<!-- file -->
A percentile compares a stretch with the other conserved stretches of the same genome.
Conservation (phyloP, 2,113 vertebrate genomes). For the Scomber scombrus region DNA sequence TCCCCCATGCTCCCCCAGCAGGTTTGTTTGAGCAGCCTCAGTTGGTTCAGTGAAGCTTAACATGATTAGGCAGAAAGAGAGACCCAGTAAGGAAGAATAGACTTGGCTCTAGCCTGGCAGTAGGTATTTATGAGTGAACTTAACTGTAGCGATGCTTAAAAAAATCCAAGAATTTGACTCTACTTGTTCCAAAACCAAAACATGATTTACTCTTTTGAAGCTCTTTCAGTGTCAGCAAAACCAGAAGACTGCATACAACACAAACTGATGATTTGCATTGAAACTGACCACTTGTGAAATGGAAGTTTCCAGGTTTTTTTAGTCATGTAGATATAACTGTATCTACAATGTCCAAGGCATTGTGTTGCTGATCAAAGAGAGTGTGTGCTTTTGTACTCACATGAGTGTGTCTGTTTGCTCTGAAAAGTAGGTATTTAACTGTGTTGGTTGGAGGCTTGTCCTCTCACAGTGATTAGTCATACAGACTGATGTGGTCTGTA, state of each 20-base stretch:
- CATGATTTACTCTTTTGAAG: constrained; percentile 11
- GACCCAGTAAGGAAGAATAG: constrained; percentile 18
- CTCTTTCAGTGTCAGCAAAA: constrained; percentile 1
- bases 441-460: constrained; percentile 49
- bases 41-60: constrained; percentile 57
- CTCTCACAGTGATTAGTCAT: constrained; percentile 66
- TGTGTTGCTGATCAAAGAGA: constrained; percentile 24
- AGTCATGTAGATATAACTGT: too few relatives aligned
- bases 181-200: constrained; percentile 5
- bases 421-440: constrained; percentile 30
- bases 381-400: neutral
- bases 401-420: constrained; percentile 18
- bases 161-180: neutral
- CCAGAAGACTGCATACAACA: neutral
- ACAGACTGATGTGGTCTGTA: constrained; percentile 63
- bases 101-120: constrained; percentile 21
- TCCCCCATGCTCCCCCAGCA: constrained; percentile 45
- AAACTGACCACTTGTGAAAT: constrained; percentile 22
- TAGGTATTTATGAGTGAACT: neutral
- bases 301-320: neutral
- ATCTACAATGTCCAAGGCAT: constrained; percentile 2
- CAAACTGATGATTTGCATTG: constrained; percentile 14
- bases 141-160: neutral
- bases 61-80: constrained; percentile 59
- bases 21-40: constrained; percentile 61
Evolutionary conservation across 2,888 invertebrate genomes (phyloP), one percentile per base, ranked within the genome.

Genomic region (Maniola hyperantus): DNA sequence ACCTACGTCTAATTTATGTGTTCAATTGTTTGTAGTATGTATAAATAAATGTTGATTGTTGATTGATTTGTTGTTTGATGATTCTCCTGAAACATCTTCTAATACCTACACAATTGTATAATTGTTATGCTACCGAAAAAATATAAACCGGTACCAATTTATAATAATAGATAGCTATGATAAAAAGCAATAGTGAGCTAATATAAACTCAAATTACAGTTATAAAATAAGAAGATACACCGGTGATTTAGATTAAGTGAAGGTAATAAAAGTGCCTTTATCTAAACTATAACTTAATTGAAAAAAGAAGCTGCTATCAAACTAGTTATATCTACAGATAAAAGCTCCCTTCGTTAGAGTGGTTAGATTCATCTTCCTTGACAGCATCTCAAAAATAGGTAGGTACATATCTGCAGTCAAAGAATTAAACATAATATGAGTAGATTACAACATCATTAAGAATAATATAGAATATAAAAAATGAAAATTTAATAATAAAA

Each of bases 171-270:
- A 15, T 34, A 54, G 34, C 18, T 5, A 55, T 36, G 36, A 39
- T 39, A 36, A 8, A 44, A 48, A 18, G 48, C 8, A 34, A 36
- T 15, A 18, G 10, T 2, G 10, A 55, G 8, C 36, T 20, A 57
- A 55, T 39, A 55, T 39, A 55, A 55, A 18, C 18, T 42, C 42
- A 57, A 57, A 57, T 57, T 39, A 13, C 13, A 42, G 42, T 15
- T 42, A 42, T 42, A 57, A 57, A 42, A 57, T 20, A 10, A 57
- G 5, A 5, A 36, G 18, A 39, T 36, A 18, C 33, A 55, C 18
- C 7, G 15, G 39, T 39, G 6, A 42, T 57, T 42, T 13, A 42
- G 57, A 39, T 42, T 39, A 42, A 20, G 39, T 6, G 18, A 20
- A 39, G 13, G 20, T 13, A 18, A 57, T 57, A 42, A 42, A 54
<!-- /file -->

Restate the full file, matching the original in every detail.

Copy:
A percentile compares a stretch with the other conserved stretches of the same genome.
Conservation (phyloP, 2,113 vertebrate genomes). For the Scomber scombrus region DNA sequence TCCCCCATGCTCCCCCAGCAGGTTTGTTTGAGCAGCCTCAGTTGGTTCAGTGAAGCTTAACATGATTAGGCAGAAAGAGAGACCCAGTAAGGAAGAATAGACTTGGCTCTAGCCTGGCAGTAGGTATTTATGAGTGAACTTAACTGTAGCGATGCTTAAAAAAATCCAAGAATTTGACTCTACTTGTTCCAAAACCAAAACATGATTTACTCTTTTGAAGCTCTTTCAGTGTCAGCAAAACCAGAAGACTGCATACAACACAAACTGATGATTTGCATTGAAACTGACCACTTGTGAAATGGAAGTTTCCAGGTTTTTTTAGTCATGTAGATATAACTGTATCTACAATGTCCAAGGCATTGTGTTGCTGATCAAAGAGAGTGTGTGCTTTTGTACTCACATGAGTGTGTCTGTTTGCTCTGAAAAGTAGGTATTTAACTGTGTTGGTTGGAGGCTTGTCCTCTCACAGTGATTAGTCATACAGACTGATGTGGTCTGTA, state of each 20-base stretch:
- CATGATTTACTCTTTTGAAG: constrained; percentile 11
- GACCCAGTAAGGAAGAATAG: constrained; percentile 18
- CTCTTTCAGTGTCAGCAAAA: constrained; percentile 1
- bases 441-460: constrained; percentile 49
- bases 41-60: constrained; percentile 57
- CTCTCACAGTGATTAGTCAT: constrained; percentile 66
- TGTGTTGCTGATCAAAGAGA: constrained; percentile 24
- AGTCATGTAGATATAACTGT: too few relatives aligned
- bases 181-200: constrained; percentile 5
- bases 421-440: constrained; percentile 30
- bases 381-400: neutral
- bases 401-420: constrained; percentile 18
- bases 161-180: neutral
- CCAGAAGACTGCATACAACA: neutral
- ACAGACTGATGTGGTCTGTA: constrained; percentile 63
- bases 101-120: constrained; percentile 21
- TCCCCCATGCTCCCCCAGCA: constrained; percentile 45
- AAACTGACCACTTGTGAAAT: constrained; percentile 22
- TAGGTATTTATGAGTGAACT: neutral
- bases 301-320: neutral
- ATCTACAATGTCCAAGGCAT: constrained; percentile 2
- CAAACTGATGATTTGCATTG: constrained; percentile 14
- bases 141-160: neutral
- bases 61-80: constrained; percentile 59
- bases 21-40: constrained; percentile 61
Evolutionary conservation across 2,888 invertebrate genomes (phyloP), one percentile per base, ranked within the genome.

Genomic region (Maniola hyperantus): DNA sequence ACCTACGTCTAATTTATGTGTTCAATTGTTTGTAGTATGTATAAATAAATGTTGATTGTTGATTGATTTGTTGTTTGATGATTCTCCTGAAACATCTTCTAATACCTACACAATTGTATAATTGTTATGCTACCGAAAAAATATAAACCGGTACCAATTTATAATAATAGATAGCTATGATAAAAAGCAATAGTGAGCTAATATAAACTCAAATTACAGTTATAAAATAAGAAGATACACCGGTGATTTAGATTAAGTGAAGGTAATAAAAGTGCCTTTATCTAAACTATAACTTAATTGAAAAAAGAAGCTGCTATCAAACTAGTTATATCTACAGATAAAAGCTCCCTTCGTTAGAGTGGTTAGATTCATCTTCCTTGACAGCATCTCAAAAATAGGTAGGTACATATCTGCAGTCAAAGAATTAAACATAATATGAGTAGATTACAACATCATTAAGAATAATATAGAATATAAAAAATGAAAATTTAATAATAAAA

Each of bases 171-270:
- A 15, T 34, A 54, G 34, C 18, T 5, A 55, T 36, G 36, A 39
- T 39, A 36, A 8, A 44, A 48, A 18, G 48, C 8, A 34, A 36
- T 15, A 18, G 10, T 2, G 10, A 55, G 8, C 36, T 20, A 57
- A 55, T 39, A 55, T 39, A 55, A 55, A 18, C 18, T 42, C 42
- A 57, A 57, A 57, T 57, T 39, A 13, C 13, A 42, G 42, T 15
- T 42, A 42, T 42, A 57, A 57, A 42, A 57, T 20, A 10, A 57
- G 5, A 5, A 36, G 18, A 39, T 36, A 18, C 33, A 55, C 18
- C 7, G 15, G 39, T 39, G 6, A 42, T 57, T 42, T 13, A 42
- G 57, A 39, T 42, T 39, A 42, A 20, G 39, T 6, G 18, A 20
- A 39, G 13, G 20, T 13, A 18, A 57, T 57, A 42, A 42, A 54